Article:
This is the culmination of the many version of Arkham (and Eldritch) Horror games. It takes many of the best mechanics and puts them together in an interesting and fun way. This is a very story-driven game, so you are often along for the ride, sometimes not even knowing what the goal (or win conditions) are at the start. The cards are slowly revealed to you and you figure things out as you go. There are different scenarios you can set up and play, which alter which cards you use, which monsters are included, etc. This makes for a lot of replayability because you can repeat a scenario and make different decisions, or have different events happen.
The game is complex, in that there are a lot of variables, but it plays fairly simply. You have a basic set of actions that you can do, but you do spend a lot of time moving monsters, doing encounters, etc, so you are going to have some "down time" between turns while this all happens. Overall, the game looks good and has great components, and that story-driven aspect is really fun.
But. It's so long. 3 hours long. That's way too long and makes it hard to find time for or to introduce new players to. I think this makes it a "gamer's game" and less of a game for casual gamers. They need to find a way to reduce the length of the game.
4.0 out of 5 starsLots of replayability but some drawbacks
Reviewed in the United States on 18 December 2018
Arkham Horror will take some time to set up and read the rules. Do not expect to pull this out of the box and begin immediately. It also is not designed for super casual gamers as all the games we've played so far range between 2-3 hours. To give an idea of the complexity: there is a "how to play" booklet and a "rules interpretation" booklet that is even larger. Interestingly, this can be played as a single play but seems pretty impossibly balanced in order to win. This is a cooperative game, and so all the players are working together as "investigators." It's a tricky balance to move forward on clues while trying to keep the "horror" in the city at bay. If an investigator "dies" the nice part is that the player gets to continue by picking a new investigator and starting out again.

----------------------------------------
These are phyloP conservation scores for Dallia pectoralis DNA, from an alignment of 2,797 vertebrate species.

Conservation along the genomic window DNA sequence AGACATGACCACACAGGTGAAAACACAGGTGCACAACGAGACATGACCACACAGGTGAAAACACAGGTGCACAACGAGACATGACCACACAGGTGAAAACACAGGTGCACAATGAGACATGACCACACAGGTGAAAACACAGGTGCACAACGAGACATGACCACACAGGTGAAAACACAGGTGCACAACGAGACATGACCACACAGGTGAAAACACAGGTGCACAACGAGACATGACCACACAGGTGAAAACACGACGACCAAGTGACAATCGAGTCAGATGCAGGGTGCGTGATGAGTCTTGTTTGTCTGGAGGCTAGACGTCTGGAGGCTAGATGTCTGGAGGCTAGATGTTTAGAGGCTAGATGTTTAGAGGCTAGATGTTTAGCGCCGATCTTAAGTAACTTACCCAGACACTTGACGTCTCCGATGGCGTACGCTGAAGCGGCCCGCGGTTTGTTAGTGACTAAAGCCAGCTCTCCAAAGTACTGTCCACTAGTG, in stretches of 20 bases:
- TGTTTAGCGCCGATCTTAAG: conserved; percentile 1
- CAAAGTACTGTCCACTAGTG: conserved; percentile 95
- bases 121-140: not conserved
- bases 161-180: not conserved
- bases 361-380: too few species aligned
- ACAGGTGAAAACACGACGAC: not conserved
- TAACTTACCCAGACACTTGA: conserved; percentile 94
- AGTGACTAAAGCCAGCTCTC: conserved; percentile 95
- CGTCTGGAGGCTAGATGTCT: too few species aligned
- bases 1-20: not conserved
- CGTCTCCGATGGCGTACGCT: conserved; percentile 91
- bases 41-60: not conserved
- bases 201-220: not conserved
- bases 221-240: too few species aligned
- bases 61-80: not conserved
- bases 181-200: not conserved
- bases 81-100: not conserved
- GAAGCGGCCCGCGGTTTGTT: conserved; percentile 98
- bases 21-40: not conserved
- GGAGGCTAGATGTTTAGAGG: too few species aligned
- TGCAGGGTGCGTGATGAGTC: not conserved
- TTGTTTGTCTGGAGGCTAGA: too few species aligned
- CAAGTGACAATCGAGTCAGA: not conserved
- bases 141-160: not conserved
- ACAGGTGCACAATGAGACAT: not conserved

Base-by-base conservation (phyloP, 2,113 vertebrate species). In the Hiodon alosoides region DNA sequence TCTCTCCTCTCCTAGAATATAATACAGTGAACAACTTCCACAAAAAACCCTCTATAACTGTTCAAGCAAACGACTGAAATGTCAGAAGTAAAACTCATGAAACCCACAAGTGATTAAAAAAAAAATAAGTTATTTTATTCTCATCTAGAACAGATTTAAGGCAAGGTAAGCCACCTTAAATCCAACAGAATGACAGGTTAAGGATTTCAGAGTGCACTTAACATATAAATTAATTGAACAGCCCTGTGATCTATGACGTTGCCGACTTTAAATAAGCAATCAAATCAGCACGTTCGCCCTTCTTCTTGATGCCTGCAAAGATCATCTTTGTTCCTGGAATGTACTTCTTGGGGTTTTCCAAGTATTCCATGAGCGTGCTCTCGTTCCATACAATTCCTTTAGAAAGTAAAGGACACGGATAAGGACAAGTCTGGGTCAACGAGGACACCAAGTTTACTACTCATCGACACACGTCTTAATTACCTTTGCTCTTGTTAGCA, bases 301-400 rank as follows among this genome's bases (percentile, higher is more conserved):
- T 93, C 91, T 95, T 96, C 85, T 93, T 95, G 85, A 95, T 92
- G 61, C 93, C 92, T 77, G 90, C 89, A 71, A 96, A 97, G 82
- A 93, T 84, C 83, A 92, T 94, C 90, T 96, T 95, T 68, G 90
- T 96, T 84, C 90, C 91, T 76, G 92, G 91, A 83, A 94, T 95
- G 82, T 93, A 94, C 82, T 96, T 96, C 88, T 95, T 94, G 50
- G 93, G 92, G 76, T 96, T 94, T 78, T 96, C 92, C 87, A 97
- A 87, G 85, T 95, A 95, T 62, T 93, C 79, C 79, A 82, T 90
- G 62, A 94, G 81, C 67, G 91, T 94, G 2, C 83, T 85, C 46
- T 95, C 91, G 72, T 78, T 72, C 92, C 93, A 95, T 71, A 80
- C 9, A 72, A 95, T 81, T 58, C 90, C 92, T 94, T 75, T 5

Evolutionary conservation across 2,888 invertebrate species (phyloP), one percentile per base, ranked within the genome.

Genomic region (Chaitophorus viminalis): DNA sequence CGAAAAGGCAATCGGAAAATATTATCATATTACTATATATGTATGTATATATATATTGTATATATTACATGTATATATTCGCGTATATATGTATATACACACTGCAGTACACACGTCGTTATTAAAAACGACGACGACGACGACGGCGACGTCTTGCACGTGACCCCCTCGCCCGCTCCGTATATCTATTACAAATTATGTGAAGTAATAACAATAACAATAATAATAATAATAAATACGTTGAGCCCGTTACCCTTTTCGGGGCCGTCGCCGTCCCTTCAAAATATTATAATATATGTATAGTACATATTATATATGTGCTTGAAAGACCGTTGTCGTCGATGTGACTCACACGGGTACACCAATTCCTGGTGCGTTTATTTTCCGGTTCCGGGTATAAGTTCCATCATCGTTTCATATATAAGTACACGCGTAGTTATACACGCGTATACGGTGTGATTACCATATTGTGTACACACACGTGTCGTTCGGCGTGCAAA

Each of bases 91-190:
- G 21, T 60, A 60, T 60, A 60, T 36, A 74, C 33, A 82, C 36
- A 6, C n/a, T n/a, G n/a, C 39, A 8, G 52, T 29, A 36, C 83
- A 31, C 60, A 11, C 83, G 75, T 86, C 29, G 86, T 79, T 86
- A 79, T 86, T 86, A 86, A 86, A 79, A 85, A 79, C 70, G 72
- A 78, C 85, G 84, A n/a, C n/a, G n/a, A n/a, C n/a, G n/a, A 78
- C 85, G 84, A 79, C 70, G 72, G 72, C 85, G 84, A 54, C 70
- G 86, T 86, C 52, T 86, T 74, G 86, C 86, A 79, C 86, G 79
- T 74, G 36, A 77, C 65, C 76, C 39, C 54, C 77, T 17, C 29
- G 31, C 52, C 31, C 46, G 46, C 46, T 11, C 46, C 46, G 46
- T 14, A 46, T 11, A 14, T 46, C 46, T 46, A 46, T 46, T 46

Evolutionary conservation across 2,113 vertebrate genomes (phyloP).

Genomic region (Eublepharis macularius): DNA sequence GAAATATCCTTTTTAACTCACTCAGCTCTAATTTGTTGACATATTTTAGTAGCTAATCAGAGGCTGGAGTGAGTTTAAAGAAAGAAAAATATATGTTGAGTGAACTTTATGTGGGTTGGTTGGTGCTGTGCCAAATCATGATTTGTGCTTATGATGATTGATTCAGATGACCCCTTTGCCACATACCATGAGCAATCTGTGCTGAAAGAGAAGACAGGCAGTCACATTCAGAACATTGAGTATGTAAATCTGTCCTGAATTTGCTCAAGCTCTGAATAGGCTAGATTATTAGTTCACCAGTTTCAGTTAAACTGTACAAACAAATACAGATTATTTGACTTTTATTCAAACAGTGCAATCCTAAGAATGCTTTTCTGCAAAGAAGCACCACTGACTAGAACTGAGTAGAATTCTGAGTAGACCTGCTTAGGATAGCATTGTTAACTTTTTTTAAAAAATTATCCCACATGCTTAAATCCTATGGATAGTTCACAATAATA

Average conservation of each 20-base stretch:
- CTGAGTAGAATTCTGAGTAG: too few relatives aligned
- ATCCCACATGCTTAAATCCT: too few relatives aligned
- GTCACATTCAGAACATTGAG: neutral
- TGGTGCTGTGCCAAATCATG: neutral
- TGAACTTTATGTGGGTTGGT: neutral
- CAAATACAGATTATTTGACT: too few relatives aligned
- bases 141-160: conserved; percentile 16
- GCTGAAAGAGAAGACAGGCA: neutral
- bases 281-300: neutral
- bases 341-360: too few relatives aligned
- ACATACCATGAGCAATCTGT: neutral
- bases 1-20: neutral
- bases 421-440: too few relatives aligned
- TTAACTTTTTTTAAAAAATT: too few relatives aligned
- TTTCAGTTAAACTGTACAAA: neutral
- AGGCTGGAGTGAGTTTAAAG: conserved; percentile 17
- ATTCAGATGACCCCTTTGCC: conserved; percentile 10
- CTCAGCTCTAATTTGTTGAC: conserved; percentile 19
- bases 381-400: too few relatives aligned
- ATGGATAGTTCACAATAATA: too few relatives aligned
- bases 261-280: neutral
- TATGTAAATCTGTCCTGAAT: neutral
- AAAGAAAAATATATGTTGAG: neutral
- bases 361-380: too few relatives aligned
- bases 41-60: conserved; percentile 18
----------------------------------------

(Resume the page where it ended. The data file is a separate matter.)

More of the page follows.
What's great about it is the amount of replayability - investigators have to choose their strengths and sometimes their primary object. There is the opportunity for some fun minor role-play. The game events change as the Codex changes during progressive gameplay. Similar to other cooperative games such as Pandemic, when things take a turn for the worst, they tend to escalate quickly, so do watch the amount of doom.
Interestingly, this 3rd edition changes the board, the cards, and some elements. It decreases the max # of players to 6 instead of 8. The tiles make is take up a lot of space and the chits (health, horror, anomaly, etc) have to be managed (and there are not separate bags for them). However, the tiled board does mean that there are different areas for different scenarios. There is a card holder (self assembly) for the event cards. And there are some weird things: the event deck is used for most everything (doom, unstable spaces, clues), and requires drawing from different areas of the deck: from the top, the bottom, sometimes have to shuffle cards into other decks, discard the card, or sometimes shuffle the discard pile and integrate it with the remaining deck. It felt a little Fluxx like.